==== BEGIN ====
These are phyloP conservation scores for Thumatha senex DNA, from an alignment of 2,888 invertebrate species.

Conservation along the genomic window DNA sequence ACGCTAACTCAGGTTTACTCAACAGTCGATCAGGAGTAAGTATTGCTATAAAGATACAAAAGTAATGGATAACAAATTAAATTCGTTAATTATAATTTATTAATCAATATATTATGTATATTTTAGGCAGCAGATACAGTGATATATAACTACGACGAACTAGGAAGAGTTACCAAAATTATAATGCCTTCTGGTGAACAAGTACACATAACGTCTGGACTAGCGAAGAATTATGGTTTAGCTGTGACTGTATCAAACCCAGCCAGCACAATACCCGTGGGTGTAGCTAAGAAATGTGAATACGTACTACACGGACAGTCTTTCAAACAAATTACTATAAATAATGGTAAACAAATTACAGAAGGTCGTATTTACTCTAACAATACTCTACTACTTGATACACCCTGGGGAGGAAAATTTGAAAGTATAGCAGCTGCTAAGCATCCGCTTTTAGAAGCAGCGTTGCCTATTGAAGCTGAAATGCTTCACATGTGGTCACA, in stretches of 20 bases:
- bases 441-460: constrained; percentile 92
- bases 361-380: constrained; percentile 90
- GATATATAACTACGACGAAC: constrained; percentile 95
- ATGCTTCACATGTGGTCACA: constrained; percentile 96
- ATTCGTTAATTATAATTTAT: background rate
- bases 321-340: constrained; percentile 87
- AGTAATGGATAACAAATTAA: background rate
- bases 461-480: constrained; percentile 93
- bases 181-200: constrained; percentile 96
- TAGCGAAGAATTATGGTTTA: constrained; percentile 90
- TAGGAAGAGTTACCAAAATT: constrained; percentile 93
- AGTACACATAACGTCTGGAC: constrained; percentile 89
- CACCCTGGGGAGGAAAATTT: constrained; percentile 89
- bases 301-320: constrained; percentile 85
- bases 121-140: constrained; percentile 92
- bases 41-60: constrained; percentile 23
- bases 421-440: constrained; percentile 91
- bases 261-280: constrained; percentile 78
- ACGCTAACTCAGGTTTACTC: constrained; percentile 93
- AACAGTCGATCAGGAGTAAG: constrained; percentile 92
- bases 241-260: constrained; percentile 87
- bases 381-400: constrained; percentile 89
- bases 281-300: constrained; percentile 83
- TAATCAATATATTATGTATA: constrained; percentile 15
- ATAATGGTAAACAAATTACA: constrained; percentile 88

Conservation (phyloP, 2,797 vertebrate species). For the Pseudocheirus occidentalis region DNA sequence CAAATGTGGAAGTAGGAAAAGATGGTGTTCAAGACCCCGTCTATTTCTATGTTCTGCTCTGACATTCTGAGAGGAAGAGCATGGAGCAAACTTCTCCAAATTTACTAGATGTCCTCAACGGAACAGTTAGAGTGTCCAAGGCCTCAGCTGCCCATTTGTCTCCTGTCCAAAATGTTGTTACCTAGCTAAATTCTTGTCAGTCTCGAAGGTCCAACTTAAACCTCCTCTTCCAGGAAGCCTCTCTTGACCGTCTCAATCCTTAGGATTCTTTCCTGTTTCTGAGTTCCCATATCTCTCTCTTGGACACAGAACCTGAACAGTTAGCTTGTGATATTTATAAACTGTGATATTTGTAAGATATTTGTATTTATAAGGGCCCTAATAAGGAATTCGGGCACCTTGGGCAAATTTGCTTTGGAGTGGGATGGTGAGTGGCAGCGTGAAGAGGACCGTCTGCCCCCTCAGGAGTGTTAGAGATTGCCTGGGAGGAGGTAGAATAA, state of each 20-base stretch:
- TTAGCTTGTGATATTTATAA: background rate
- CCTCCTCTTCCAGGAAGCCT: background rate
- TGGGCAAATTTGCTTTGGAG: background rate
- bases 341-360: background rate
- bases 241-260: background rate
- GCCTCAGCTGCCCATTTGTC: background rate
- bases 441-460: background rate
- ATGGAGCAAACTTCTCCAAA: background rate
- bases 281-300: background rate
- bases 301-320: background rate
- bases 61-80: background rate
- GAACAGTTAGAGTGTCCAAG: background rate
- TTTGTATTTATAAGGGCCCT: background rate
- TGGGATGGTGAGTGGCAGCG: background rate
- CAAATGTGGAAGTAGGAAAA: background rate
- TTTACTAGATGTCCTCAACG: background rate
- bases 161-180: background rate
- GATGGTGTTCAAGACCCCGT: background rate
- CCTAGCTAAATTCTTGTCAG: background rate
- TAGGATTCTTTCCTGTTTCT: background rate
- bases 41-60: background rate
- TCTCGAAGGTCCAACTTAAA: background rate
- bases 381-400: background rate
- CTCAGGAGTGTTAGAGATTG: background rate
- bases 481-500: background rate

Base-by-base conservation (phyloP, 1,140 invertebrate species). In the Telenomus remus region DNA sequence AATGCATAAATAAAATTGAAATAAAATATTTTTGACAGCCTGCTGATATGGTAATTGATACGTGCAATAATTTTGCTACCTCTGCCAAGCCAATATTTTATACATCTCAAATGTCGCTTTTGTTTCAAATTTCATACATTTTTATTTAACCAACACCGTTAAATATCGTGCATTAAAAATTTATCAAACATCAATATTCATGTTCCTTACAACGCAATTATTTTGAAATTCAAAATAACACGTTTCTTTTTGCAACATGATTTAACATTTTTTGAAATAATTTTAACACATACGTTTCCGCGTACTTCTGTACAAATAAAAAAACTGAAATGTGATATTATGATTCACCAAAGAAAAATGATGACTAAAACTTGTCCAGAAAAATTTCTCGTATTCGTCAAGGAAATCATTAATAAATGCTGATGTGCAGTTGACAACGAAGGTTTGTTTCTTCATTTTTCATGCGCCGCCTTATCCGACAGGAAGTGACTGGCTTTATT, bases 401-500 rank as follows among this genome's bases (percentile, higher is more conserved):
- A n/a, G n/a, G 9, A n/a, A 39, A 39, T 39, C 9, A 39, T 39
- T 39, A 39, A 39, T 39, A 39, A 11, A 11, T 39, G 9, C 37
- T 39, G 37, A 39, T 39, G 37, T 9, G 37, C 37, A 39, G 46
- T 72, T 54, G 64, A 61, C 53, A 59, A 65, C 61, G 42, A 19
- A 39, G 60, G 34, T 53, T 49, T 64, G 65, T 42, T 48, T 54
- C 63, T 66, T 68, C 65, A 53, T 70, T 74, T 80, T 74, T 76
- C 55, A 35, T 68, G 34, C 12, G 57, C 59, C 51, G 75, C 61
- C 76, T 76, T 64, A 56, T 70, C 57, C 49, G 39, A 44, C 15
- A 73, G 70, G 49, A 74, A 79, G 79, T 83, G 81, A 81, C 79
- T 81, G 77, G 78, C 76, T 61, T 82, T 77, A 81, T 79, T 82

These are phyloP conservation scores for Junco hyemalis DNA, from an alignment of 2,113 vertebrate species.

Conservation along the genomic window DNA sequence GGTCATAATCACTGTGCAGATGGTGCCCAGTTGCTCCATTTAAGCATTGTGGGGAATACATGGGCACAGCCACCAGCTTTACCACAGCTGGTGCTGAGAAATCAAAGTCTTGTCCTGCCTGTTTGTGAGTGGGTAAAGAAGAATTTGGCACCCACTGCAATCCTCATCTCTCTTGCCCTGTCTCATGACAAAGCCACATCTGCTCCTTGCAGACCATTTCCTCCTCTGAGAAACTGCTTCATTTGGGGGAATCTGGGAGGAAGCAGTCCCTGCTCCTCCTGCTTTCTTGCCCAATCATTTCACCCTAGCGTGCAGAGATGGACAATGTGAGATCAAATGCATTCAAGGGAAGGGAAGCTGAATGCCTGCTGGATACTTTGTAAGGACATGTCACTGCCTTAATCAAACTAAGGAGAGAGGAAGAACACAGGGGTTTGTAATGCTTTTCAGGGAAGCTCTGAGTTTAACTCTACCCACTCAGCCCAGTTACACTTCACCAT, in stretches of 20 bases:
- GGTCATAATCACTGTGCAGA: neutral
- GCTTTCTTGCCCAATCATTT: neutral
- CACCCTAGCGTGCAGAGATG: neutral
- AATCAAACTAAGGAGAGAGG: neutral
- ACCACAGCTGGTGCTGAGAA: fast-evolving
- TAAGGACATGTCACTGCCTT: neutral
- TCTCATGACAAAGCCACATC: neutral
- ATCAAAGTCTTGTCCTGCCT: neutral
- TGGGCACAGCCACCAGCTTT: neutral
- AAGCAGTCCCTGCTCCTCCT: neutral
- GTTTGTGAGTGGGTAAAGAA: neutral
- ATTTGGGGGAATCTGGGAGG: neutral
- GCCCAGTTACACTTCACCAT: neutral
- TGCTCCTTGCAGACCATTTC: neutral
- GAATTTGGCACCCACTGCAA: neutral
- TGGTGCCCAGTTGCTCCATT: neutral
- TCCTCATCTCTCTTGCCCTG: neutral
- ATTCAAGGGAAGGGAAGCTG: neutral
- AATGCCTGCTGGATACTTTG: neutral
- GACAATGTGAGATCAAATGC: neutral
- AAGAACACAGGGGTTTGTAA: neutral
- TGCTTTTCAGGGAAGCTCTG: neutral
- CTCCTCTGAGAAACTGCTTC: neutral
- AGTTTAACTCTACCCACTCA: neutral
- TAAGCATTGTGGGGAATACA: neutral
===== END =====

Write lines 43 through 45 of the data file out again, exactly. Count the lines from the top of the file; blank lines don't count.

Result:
- CAAATGTGGAAGTAGGAAAA: background rate
- TTTACTAGATGTCCTCAACG: background rate
- bases 161-180: background rate